ERIC Number: ED354993
Record Type: RIE
Publication Date: 1991-Jan
The Raising of a Peaceful Boy. Peace Education Miniprints, No. 8.
During the years 1986-1988, a Swedish research project called "Sons" tried to provide some tentative answers to questions raised by the recent focus on gender issues in peace education. A total of 20 feminist and 20 traditional mothers of sons were interviewed concerning their ideas about the development of their sons and about the difficulties they had encountered in providing their sons with peace education. The interviews revealed that almost all the mothers wanted to raise a nonsexist son and gentle boy, and thus wanted to provide them with an alternative education. Nevertheless, most of the mothers felt that they did not succeed in educating their sons the way they had originally wanted to. Feminist mothers never used a biological argument when their sons developed into more typical males than the mothers had wanted them to. Feminist mothers deplored the influence of sports clubs to which their sons belonged, noting that they fostered a competitive and rough spirit. More than half the feminist mothers, as opposed to a quarter of the traditional mothers, had given their sons dolls. In many cases, the mothers in general saw the children's father as the main obstacle to the boy's peace education, insofar as the father wanted his sons to be treated tougher and rougher than the mothers wanted them to be treated. Other adverse social influences, such as those of other parents or the father's friends, were noted. Brief concluding remarks address the strength of environmental pressures on boys to conform to the traditional male model. (HOD)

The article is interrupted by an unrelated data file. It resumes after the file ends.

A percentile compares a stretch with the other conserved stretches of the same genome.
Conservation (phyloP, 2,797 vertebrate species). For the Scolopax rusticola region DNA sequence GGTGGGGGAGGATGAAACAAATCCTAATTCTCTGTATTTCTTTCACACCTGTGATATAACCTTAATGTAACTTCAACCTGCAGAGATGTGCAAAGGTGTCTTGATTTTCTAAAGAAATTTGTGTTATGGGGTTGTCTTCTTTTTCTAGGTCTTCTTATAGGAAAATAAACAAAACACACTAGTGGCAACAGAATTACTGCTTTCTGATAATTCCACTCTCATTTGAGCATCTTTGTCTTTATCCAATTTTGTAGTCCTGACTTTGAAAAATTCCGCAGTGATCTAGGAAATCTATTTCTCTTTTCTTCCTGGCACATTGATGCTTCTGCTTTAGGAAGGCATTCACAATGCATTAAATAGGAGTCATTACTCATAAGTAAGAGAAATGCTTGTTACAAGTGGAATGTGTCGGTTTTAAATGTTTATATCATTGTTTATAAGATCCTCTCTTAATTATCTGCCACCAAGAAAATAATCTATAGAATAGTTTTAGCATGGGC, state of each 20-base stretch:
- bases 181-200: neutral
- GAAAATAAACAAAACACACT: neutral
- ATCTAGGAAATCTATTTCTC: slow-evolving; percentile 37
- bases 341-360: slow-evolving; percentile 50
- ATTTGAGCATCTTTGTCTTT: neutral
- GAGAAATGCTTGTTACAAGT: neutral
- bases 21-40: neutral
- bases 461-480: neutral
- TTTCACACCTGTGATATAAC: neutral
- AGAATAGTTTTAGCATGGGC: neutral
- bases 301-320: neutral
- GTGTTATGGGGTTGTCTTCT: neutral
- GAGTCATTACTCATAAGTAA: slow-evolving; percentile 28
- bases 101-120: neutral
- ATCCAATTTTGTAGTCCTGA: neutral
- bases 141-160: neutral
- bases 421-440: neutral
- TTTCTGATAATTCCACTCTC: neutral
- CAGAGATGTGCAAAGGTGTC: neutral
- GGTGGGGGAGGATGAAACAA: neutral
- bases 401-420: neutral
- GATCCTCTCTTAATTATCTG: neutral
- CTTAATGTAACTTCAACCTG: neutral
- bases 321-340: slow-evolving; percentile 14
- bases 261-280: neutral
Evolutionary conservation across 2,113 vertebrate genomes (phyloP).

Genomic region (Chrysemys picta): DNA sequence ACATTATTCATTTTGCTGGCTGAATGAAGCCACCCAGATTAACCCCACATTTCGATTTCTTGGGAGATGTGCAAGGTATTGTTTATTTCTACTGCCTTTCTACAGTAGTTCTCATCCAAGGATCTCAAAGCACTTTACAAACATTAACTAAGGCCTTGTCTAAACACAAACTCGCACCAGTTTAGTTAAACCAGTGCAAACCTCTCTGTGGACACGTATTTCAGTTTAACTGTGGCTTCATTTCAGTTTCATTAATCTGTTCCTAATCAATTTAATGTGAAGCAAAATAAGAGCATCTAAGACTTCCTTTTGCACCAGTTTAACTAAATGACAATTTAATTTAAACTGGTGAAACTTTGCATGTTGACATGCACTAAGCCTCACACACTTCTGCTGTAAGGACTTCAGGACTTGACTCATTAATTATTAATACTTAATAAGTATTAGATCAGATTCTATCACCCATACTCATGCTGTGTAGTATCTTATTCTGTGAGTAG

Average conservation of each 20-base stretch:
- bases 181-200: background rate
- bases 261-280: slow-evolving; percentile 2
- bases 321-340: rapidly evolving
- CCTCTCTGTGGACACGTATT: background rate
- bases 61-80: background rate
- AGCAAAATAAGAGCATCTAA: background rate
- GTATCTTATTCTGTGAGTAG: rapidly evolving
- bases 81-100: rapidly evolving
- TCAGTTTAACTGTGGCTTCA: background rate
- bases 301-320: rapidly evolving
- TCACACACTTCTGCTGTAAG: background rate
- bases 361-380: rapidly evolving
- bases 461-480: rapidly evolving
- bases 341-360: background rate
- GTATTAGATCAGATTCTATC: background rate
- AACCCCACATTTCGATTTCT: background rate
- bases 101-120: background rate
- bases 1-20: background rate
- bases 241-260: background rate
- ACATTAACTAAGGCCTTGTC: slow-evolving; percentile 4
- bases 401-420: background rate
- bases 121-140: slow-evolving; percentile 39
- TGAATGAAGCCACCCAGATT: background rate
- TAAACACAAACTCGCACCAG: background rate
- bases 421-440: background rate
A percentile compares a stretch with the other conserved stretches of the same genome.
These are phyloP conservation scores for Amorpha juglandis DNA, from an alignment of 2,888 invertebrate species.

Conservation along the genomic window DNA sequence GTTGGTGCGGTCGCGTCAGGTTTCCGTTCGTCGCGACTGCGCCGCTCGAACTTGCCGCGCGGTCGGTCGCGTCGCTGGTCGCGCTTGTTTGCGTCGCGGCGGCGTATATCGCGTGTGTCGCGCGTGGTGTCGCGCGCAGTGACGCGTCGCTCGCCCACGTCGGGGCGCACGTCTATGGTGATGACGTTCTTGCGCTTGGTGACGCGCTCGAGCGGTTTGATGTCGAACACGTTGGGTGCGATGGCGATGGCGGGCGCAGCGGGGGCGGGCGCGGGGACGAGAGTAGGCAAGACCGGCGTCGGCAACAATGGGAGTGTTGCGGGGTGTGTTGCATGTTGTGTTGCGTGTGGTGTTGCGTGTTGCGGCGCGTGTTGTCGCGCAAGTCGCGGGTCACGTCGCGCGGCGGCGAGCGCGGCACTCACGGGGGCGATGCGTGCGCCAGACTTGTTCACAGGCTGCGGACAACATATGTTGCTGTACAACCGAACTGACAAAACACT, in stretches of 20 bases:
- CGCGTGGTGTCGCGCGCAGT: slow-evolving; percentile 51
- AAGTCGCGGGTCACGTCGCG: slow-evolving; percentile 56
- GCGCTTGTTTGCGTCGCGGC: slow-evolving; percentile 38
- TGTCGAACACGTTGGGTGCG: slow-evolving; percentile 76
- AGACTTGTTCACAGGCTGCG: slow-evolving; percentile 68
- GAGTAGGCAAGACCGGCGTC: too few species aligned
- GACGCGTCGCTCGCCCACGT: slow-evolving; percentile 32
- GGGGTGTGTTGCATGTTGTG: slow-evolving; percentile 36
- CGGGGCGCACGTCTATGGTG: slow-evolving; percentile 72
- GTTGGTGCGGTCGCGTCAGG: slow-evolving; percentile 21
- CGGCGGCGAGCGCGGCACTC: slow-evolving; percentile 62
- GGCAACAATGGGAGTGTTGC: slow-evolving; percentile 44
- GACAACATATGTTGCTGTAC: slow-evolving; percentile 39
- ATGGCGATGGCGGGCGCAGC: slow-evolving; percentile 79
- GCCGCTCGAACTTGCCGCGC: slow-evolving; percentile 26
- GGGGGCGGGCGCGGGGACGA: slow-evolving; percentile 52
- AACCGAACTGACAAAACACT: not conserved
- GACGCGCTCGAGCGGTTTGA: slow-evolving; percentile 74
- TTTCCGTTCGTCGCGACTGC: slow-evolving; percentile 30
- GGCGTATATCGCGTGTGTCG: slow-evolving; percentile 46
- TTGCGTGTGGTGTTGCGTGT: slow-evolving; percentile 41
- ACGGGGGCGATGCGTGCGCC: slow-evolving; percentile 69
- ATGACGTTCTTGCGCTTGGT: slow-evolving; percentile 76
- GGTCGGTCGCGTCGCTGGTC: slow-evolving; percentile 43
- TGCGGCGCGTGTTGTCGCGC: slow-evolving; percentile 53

Descriptors: Child Development, Child Rearing, Family Environment, Fathers, Feminism, Foreign Countries, Interviews, Males, Mother Attitudes, Mothers, Parent Child Relationship, Peace, Social Influences
Preparedness for Peace, Malmo School of Education, Box 23501, S-200 45 Malmo, Sweden (15 SEK, or U.S., $3).
Publication Type: Opinion Papers; Reports - Research
Education Level: N/A
Authoring Institution: School of Education, Malmo (Sweden).